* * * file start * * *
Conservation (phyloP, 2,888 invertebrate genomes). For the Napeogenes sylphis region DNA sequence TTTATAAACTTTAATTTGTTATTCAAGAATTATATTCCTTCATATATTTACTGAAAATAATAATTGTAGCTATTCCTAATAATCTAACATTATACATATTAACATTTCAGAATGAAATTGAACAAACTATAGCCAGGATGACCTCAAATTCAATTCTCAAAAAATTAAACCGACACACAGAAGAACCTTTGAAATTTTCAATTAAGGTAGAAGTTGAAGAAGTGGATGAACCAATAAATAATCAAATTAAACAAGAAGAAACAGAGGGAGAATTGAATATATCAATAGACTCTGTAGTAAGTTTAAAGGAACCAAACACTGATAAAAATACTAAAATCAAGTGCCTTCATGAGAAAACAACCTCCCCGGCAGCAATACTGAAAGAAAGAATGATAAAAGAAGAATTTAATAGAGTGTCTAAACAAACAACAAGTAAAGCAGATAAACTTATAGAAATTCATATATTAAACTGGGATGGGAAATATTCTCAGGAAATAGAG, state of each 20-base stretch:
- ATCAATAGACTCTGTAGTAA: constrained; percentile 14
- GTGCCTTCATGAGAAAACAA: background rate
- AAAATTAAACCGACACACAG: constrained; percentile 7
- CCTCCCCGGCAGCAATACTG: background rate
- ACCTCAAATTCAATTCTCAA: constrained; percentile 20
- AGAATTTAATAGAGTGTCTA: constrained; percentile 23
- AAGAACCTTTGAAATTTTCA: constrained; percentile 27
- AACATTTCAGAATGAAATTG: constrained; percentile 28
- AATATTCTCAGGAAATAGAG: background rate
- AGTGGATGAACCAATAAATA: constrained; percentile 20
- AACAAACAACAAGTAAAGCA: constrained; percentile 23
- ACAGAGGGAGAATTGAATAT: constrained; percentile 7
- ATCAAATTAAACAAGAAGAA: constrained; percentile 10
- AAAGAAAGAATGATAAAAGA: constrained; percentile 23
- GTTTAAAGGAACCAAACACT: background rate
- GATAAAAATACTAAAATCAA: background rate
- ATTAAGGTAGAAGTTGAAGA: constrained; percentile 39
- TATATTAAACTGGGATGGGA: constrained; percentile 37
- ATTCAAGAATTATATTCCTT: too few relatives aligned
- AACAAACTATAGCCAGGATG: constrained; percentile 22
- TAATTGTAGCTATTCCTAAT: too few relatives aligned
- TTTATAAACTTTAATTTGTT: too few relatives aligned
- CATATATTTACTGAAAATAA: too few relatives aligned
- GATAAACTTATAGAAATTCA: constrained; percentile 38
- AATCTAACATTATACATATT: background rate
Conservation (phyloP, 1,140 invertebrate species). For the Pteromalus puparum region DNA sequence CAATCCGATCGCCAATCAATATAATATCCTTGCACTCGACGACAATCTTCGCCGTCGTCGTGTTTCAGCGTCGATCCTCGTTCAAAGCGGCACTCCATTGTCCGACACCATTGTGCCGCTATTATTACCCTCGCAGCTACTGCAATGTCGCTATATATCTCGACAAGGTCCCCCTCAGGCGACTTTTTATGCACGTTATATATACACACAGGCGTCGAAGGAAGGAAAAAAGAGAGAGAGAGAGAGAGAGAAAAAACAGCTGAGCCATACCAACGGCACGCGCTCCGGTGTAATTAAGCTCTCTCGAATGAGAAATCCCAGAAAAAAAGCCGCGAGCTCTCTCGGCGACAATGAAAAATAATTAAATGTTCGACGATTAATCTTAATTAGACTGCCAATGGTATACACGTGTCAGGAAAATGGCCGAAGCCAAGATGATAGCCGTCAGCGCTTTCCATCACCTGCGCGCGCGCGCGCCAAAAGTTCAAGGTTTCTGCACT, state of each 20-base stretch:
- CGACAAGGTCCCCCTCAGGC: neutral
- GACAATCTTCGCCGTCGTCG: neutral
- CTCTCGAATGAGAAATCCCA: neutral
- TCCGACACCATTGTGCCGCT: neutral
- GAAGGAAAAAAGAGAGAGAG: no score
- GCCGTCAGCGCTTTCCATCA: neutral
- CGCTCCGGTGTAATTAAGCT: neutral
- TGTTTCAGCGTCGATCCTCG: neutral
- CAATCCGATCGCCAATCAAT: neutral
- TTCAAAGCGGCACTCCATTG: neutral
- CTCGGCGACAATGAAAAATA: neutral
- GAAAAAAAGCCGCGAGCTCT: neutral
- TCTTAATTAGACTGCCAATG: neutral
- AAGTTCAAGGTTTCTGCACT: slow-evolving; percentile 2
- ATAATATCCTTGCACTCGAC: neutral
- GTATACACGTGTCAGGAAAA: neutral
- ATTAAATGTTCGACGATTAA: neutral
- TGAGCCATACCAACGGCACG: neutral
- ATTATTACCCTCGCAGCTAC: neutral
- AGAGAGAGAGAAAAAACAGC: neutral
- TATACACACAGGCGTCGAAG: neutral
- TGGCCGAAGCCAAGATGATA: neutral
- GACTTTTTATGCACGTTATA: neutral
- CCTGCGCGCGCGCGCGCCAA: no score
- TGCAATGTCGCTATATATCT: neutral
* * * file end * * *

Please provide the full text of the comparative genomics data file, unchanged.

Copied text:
Conservation (phyloP, 2,888 invertebrate genomes). For the Napeogenes sylphis region DNA sequence TTTATAAACTTTAATTTGTTATTCAAGAATTATATTCCTTCATATATTTACTGAAAATAATAATTGTAGCTATTCCTAATAATCTAACATTATACATATTAACATTTCAGAATGAAATTGAACAAACTATAGCCAGGATGACCTCAAATTCAATTCTCAAAAAATTAAACCGACACACAGAAGAACCTTTGAAATTTTCAATTAAGGTAGAAGTTGAAGAAGTGGATGAACCAATAAATAATCAAATTAAACAAGAAGAAACAGAGGGAGAATTGAATATATCAATAGACTCTGTAGTAAGTTTAAAGGAACCAAACACTGATAAAAATACTAAAATCAAGTGCCTTCATGAGAAAACAACCTCCCCGGCAGCAATACTGAAAGAAAGAATGATAAAAGAAGAATTTAATAGAGTGTCTAAACAAACAACAAGTAAAGCAGATAAACTTATAGAAATTCATATATTAAACTGGGATGGGAAATATTCTCAGGAAATAGAG, state of each 20-base stretch:
- ATCAATAGACTCTGTAGTAA: constrained; percentile 14
- GTGCCTTCATGAGAAAACAA: background rate
- AAAATTAAACCGACACACAG: constrained; percentile 7
- CCTCCCCGGCAGCAATACTG: background rate
- ACCTCAAATTCAATTCTCAA: constrained; percentile 20
- AGAATTTAATAGAGTGTCTA: constrained; percentile 23
- AAGAACCTTTGAAATTTTCA: constrained; percentile 27
- AACATTTCAGAATGAAATTG: constrained; percentile 28
- AATATTCTCAGGAAATAGAG: background rate
- AGTGGATGAACCAATAAATA: constrained; percentile 20
- AACAAACAACAAGTAAAGCA: constrained; percentile 23
- ACAGAGGGAGAATTGAATAT: constrained; percentile 7
- ATCAAATTAAACAAGAAGAA: constrained; percentile 10
- AAAGAAAGAATGATAAAAGA: constrained; percentile 23
- GTTTAAAGGAACCAAACACT: background rate
- GATAAAAATACTAAAATCAA: background rate
- ATTAAGGTAGAAGTTGAAGA: constrained; percentile 39
- TATATTAAACTGGGATGGGA: constrained; percentile 37
- ATTCAAGAATTATATTCCTT: too few relatives aligned
- AACAAACTATAGCCAGGATG: constrained; percentile 22
- TAATTGTAGCTATTCCTAAT: too few relatives aligned
- TTTATAAACTTTAATTTGTT: too few relatives aligned
- CATATATTTACTGAAAATAA: too few relatives aligned
- GATAAACTTATAGAAATTCA: constrained; percentile 38
- AATCTAACATTATACATATT: background rate
Conservation (phyloP, 1,140 invertebrate species). For the Pteromalus puparum region DNA sequence CAATCCGATCGCCAATCAATATAATATCCTTGCACTCGACGACAATCTTCGCCGTCGTCGTGTTTCAGCGTCGATCCTCGTTCAAAGCGGCACTCCATTGTCCGACACCATTGTGCCGCTATTATTACCCTCGCAGCTACTGCAATGTCGCTATATATCTCGACAAGGTCCCCCTCAGGCGACTTTTTATGCACGTTATATATACACACAGGCGTCGAAGGAAGGAAAAAAGAGAGAGAGAGAGAGAGAGAAAAAACAGCTGAGCCATACCAACGGCACGCGCTCCGGTGTAATTAAGCTCTCTCGAATGAGAAATCCCAGAAAAAAAGCCGCGAGCTCTCTCGGCGACAATGAAAAATAATTAAATGTTCGACGATTAATCTTAATTAGACTGCCAATGGTATACACGTGTCAGGAAAATGGCCGAAGCCAAGATGATAGCCGTCAGCGCTTTCCATCACCTGCGCGCGCGCGCGCCAAAAGTTCAAGGTTTCTGCACT, state of each 20-base stretch:
- CGACAAGGTCCCCCTCAGGC: neutral
- GACAATCTTCGCCGTCGTCG: neutral
- CTCTCGAATGAGAAATCCCA: neutral
- TCCGACACCATTGTGCCGCT: neutral
- GAAGGAAAAAAGAGAGAGAG: no score
- GCCGTCAGCGCTTTCCATCA: neutral
- CGCTCCGGTGTAATTAAGCT: neutral
- TGTTTCAGCGTCGATCCTCG: neutral
- CAATCCGATCGCCAATCAAT: neutral
- TTCAAAGCGGCACTCCATTG: neutral
- CTCGGCGACAATGAAAAATA: neutral
- GAAAAAAAGCCGCGAGCTCT: neutral
- TCTTAATTAGACTGCCAATG: neutral
- AAGTTCAAGGTTTCTGCACT: slow-evolving; percentile 2
- ATAATATCCTTGCACTCGAC: neutral
- GTATACACGTGTCAGGAAAA: neutral
- ATTAAATGTTCGACGATTAA: neutral
- TGAGCCATACCAACGGCACG: neutral
- ATTATTACCCTCGCAGCTAC: neutral
- AGAGAGAGAGAAAAAACAGC: neutral
- TATACACACAGGCGTCGAAG: neutral
- TGGCCGAAGCCAAGATGATA: neutral
- GACTTTTTATGCACGTTATA: neutral
- CCTGCGCGCGCGCGCGCCAA: no score
- TGCAATGTCGCTATATATCT: neutral